In order to improve the quality of domestic ship transport capacity and promote the development of safety and environment-friendly of waterway transport, in accordance with the "Regulations on the Administration of Domestic Waterway Transport", "Regulations on the Administration of Old Transport Vessels" and other relevant requirements, the Chinese Ministry of Transport mandated that:
- Starting from 1 September 2018, the imported ships engaged in domestic waterway transportation and Chinese flagged international sailing vessels applying for domestic water transportation shall have their NOx emissions from diesel engines in compliance with the Tier II emission limit requirements as specified in Annex VI of the IMO's International Convention for the Prevention of Pollution from Ships, 1973, as amended by the Protocol of 1978 (MARPOL 73/78).
- The ship inspection agencies, maritime administrative authorities and waterway transportation management departments shall, in accordance with their duties, carefully control and supervise and manage the domestic waterway transportation of imported ships and Chinese Flag international vessels engaged in domestic waterway transportation.
These are valid for 5 years.
From the above, it becomes understood that from the 1 September 2018 engines on:
- any imported ship which intends to register in China and engage in domestic waterway transportation in China; and
- any Chinese flagged internationally sailing vessels applying for domestic waterway transportation,
must meet the Tier II NOx limits specified in the 2008 revised IMO MARPOL Annex VI Regulation 13. This requirement is not applicable to foreign flagged vessels navigating in Chinese domestic waters. Domestic waters are defined as all inland waterways and rivers including coastal territorial waters up to 12nm from the coast.
ABS understands, that engines on imported ships applying for Chinese domestic waterway transport, which were constructed before 1 January 2011, are acceptable, provided they are re-certified as compliant with the IMO Tier II NOx limit. Further, ABS understands that such ships would require certification/recertification of all installed engines, in accordance with Regulation 13 of Annex VI, i.e. a Technical File approved in accordance with Annex VI and the NTC 2008 and associated Tier II EIAPP Certificate.
MARPOL Annex VI and the NTC underwent substantive amendment for the 2008 revisions, which included, among other things, changes to the emissions test procedures, analyzers and calculation methods.
Recertifying a Tier I engine to the Tier II limits may therefore require engine adjustments and/or component changes, together with a recertification process that may require NOx emissions measurements to establish a new Engine Group.
Alternatively, it may be possible to recertify the Tier I engine within an already established Tier II Engine Group.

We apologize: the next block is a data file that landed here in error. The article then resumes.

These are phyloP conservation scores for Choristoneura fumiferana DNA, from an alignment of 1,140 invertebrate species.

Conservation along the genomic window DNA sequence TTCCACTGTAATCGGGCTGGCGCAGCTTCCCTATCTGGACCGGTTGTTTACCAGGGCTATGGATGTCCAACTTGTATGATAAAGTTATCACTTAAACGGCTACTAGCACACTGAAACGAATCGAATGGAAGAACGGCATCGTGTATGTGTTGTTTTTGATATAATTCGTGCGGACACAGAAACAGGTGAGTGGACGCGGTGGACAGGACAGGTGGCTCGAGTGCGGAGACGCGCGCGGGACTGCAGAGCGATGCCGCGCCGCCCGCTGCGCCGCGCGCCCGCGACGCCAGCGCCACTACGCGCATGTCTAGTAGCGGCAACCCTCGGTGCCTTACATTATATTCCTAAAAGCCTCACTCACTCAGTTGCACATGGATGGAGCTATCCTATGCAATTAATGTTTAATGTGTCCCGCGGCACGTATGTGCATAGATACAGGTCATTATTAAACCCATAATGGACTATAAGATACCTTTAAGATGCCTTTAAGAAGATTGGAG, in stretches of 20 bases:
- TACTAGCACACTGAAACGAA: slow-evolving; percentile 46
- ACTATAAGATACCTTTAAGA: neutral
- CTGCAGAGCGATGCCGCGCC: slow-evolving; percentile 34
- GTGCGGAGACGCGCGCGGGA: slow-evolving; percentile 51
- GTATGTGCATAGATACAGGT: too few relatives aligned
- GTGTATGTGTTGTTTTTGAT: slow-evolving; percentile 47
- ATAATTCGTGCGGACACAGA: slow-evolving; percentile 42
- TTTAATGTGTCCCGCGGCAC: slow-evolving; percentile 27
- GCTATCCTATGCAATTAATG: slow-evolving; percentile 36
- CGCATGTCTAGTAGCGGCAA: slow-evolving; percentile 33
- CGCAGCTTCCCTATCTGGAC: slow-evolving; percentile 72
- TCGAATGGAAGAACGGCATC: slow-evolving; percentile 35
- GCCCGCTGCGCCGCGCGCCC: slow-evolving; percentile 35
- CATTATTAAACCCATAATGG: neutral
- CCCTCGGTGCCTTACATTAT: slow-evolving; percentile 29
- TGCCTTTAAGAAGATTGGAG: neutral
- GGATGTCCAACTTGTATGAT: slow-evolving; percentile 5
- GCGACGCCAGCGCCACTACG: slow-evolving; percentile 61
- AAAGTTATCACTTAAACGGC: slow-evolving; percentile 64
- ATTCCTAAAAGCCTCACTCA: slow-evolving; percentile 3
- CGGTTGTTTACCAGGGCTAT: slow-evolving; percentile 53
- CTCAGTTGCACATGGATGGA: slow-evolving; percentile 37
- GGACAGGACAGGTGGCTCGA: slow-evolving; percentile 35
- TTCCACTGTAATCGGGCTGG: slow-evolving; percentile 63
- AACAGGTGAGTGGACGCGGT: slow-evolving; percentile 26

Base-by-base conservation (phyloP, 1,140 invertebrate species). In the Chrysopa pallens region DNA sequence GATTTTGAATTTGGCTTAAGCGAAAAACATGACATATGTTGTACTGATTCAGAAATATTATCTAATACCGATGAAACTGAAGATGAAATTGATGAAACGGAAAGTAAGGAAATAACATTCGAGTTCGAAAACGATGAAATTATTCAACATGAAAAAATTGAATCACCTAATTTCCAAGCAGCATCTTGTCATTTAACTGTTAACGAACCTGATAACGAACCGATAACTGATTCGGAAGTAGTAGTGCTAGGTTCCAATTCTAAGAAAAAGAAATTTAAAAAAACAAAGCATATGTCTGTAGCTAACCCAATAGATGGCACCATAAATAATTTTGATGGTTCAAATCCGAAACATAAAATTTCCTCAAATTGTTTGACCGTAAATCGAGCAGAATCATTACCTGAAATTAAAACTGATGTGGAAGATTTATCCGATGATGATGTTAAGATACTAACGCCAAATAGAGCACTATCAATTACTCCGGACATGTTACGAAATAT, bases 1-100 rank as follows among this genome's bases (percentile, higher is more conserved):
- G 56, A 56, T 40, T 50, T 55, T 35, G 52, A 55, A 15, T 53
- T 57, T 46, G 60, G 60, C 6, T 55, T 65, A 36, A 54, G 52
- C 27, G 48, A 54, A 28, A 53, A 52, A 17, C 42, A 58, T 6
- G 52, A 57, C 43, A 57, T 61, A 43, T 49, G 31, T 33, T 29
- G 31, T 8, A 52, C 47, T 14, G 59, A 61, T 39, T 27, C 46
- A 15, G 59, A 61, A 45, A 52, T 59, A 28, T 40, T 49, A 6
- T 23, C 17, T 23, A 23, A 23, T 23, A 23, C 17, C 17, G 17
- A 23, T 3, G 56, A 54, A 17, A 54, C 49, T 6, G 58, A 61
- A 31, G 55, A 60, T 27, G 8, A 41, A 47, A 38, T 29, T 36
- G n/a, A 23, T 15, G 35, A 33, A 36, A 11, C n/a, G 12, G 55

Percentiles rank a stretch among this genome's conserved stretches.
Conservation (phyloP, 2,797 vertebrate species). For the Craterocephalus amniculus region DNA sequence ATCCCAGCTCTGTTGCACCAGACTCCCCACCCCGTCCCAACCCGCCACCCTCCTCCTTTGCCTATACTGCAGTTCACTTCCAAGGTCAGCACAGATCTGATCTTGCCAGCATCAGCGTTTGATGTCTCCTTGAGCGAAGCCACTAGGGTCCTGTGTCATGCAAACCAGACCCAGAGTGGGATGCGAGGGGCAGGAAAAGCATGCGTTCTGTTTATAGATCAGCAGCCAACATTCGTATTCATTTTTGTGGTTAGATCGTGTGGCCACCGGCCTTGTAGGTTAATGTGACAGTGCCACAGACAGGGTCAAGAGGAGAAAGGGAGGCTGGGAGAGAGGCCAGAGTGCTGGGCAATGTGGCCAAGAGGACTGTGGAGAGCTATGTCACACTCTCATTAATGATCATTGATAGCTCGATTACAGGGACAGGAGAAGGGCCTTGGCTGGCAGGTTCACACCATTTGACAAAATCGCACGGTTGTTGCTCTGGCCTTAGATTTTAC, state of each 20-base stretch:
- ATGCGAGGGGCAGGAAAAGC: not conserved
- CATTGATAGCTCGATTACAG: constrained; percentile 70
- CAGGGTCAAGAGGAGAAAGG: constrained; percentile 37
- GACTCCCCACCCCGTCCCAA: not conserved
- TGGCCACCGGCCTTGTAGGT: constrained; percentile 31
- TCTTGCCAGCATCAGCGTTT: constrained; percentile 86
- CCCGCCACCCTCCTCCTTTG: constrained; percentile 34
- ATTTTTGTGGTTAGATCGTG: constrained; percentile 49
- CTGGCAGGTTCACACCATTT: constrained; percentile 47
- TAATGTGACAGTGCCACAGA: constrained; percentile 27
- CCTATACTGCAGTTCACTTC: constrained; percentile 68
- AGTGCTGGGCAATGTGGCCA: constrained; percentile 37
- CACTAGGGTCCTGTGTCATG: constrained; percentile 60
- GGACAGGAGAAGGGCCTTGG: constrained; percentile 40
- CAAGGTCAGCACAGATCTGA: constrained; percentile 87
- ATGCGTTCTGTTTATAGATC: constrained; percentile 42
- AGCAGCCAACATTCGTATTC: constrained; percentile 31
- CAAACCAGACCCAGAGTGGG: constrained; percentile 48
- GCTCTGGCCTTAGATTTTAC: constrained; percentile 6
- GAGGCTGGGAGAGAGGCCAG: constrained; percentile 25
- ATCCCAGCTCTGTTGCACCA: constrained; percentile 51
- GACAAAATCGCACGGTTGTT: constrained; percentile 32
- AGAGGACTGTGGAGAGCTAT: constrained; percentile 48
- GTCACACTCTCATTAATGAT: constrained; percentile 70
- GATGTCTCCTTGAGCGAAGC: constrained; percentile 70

However, ABS understands that the net changes of the 2008 Annex VI/NTC, including the test procedures, are consider to be considered ‘minor’, with respect to the NOx emission values and therefore the original measurement results (of a pre-2011 engine with NOx emissions below the Tier II limit) may be used in the recalculation for a new approved Technical File, for the purpose of establishing a new Engine Group to the IMO Tier II limit. This would need to be investigated and discussed on a case-by-case basis with the original certifying flag Administration.
The certification/recertification process would be applicable to all Tier I engines, regardless of whether the actual NOx emissions were above or below the Tier II limit. However this may be more challenging for those engines with emissions above the Tier II limit, ABS adds.
In those cases it may be possible to upgrade the engine specification (adjustments and/or component changes) to meet the Tier II limit. This is effectively recertifying the engine as a member engine to another already established Tier II Engine Group, provided one exists for the applicable engine type, rating and specification.
In addition, this may be achieved by establishing a new Engine Group based on further testbed or onboard emissions tests. In those cases where the EIAPP Certificate has been issued by ABS based on the certificate issued by another Recognized Organization (RO) and the associated Technical File, the engine RO remains the engine RO throughout its service life.
Any changes to an engine and associated Technical File/NOx certification, in the majority of cases, needs to be undertaken by the original engine RO since ABS does not hold the original supporting documentation on which the Engine Group has been established. There are however mechanisms for ABS to take over as engine RO if requested by the ship owner.
- that any proposed Tier I to Tier II NOx modification is discussed with the original Technical File compiler, typically the engine designer or licensee, to determine if they have any established Tier II engine groups for that engine type/rating/specification and what the technical, statutory and cost implications be to upgrade the engine to the Tier II specification and recertify
- engaging in dialogue with the vessel’s existing flag Administration, original engine certifying flag Administration (if different) and the Chinese Administration at the earliest opportunity to clarify the specific requirements for each vessel on a case-by-case basis.
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